Intestinal obstruction


Intestinal obstruction, especially duodenal obstruction, can cause sudden complete anorexia  and death within 12-24 hours  i.e. the rabbit was eating at tea-time but dead the following morning. The cause of obstruction is usually a pellet of compressed fur that has the appearance of a hard faecal pellet. Some rabbits will eat their hard faeces or those of their companion. If the pellet was from a moulting rabbit, it will be composed of compressed fur. Large pellets can lodge in the small intestine.A video of the typical post-mortem findingin a rabbit that died from intestinal obstruction can be seen here. 

Gastric dilation is a feature of intestinal obstruction. The stomach can be grossly distended with gas and fluid so it becomes inflamed

The cardiac sphincter of rabbits is strong so they cannot vomit or burp and if the small intestine is obstructed, there is no exit for fluid and gas so the stomach rapidly distends.It can rupture to release gastric contents into the abdomen. In other cases, it is the small intestine that ruptures because the small intestine proximal to the site of the obstruction can also become tympanitic. Occasionally it will burst.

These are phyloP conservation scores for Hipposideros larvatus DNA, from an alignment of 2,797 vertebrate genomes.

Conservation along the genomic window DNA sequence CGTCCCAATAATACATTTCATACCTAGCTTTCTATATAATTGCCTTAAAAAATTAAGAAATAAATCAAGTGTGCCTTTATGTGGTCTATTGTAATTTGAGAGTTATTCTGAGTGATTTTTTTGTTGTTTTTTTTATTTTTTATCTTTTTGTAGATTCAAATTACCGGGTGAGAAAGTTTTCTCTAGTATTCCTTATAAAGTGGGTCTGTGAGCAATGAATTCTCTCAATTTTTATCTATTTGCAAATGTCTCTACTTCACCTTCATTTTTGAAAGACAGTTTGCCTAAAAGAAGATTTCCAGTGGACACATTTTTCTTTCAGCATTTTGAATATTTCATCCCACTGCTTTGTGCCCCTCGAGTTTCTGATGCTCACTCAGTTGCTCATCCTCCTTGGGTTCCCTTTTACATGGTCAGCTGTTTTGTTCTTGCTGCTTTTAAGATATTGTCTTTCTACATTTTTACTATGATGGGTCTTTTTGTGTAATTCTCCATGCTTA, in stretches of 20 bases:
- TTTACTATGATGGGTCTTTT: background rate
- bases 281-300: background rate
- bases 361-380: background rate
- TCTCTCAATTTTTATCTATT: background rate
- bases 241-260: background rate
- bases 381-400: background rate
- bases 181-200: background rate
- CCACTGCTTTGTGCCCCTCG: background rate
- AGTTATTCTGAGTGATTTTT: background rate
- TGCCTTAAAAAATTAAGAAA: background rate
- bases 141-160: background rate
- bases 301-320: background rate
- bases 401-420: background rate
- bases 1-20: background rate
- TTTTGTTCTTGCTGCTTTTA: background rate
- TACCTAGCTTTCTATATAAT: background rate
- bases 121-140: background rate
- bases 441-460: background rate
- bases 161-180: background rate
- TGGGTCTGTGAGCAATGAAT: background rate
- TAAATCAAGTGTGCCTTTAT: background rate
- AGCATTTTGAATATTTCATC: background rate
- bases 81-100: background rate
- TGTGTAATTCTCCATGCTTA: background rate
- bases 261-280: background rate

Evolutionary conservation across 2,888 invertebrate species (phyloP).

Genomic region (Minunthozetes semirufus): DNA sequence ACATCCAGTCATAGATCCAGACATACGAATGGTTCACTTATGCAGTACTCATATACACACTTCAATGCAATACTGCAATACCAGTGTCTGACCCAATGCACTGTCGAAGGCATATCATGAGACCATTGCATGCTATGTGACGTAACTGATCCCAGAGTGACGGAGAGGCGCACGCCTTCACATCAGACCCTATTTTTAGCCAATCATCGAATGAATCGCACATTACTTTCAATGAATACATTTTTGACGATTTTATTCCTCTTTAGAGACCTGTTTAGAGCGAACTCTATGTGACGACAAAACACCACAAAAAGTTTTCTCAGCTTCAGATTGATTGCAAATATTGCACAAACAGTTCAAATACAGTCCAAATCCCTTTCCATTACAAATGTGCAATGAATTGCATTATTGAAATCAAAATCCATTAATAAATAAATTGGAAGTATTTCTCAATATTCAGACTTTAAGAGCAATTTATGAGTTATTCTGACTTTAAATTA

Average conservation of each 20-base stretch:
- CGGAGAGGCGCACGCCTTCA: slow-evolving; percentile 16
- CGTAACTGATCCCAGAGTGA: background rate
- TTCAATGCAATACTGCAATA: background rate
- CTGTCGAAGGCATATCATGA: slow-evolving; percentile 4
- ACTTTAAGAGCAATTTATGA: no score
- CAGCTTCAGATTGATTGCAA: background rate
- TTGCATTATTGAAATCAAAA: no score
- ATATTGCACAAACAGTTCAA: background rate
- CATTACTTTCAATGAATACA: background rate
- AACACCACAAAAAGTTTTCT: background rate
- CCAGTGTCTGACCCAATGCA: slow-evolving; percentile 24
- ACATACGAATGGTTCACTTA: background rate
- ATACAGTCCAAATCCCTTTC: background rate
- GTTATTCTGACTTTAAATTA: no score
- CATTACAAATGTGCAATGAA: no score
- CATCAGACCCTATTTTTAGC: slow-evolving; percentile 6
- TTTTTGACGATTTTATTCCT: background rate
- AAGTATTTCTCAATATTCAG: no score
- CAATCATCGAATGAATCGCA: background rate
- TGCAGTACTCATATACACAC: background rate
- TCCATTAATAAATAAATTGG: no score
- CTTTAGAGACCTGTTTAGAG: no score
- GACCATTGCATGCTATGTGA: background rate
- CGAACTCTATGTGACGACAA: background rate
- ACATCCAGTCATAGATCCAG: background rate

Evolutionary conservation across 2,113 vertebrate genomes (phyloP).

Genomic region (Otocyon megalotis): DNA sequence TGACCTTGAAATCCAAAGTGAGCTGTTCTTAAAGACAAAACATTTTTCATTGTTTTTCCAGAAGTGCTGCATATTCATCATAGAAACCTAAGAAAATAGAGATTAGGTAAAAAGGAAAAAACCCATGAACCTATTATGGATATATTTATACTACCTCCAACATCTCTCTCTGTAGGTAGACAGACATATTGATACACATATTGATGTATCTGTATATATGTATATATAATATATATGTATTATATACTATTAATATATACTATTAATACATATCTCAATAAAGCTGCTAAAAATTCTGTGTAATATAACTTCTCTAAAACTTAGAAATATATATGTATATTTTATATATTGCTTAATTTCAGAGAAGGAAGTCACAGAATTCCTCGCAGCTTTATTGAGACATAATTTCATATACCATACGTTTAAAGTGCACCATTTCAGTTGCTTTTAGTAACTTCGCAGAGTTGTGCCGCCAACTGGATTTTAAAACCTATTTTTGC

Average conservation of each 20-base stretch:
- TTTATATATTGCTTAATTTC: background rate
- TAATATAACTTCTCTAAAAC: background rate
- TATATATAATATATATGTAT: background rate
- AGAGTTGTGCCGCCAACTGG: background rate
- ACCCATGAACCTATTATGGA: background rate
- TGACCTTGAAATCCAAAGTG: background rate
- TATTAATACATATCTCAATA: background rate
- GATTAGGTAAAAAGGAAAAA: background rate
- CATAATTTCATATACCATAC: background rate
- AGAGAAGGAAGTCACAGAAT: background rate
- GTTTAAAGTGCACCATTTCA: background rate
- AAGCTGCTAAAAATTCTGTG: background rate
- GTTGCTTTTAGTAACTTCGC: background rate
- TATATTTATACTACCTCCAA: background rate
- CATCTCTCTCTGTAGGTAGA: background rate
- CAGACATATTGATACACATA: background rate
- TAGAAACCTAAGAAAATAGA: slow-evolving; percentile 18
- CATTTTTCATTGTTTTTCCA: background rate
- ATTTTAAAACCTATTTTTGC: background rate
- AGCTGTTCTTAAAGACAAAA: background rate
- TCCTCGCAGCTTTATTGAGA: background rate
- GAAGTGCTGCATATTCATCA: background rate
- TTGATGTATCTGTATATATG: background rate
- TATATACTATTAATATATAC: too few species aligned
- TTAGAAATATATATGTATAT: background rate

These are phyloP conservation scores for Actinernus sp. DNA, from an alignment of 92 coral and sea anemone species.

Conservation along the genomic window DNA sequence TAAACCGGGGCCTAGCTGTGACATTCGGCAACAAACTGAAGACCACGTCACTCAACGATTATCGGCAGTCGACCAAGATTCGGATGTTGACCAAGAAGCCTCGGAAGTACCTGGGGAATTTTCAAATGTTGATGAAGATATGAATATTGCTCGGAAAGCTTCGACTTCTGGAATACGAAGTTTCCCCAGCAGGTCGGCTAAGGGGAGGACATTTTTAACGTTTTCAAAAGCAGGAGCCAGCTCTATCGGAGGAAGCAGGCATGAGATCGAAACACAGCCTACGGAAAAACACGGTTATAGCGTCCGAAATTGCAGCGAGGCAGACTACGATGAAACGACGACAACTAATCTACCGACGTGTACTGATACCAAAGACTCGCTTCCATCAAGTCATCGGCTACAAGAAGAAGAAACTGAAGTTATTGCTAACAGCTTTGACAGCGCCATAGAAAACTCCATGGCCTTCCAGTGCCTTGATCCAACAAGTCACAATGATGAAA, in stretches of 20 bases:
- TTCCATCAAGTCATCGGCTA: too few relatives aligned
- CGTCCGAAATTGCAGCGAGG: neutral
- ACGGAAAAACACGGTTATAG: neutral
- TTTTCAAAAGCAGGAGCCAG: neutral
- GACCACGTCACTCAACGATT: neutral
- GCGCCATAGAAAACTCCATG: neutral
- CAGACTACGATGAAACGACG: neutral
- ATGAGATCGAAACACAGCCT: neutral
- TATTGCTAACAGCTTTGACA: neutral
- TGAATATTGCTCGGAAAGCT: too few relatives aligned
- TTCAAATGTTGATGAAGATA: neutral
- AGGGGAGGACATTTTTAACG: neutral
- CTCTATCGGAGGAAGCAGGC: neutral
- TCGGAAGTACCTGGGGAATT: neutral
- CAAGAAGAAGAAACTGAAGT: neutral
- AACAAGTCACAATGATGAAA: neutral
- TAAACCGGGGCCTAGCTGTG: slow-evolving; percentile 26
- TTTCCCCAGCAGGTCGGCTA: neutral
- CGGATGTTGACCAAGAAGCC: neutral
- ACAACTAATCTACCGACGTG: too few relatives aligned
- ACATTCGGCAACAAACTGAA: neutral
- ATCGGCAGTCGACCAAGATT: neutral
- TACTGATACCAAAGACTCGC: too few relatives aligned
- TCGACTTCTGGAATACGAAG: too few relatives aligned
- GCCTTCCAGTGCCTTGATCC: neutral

If the small intestine becomes occluded by a foreign body (often a pellet of compressed fur, yellow arrow), the stomach (white arrow) and small intestine that is proximal to the obstruction (turquoise arrow) become dilated and tympanitic  and the intestine that is distal to the obstruction is collapsed and empty.

In rabbits that have been dead for more than an hour, it can be difficult to be certain that a perforation of the stomach or gut was ante-mortem change.  The presence of a pellet of hair confirms the diagnosis. If the stomach has ruptured, the pellet of hair may still be in the intestine. If the intestine has ruptured, the pellet may be found in the abdominal cavity.

Not all rabbits with an intestinal obstruction will have died from a perforated stomach or small intestine. They may die from shock, acute renal failure or from toxaemia from an area of devitalised necrotic intestine. In rabbits, stress readily causes temporary vasoconstriction of the renal arterioles and reduces blood flow to the kidneys. Rabbits that were in shock when they died may have obviously pale kidneys.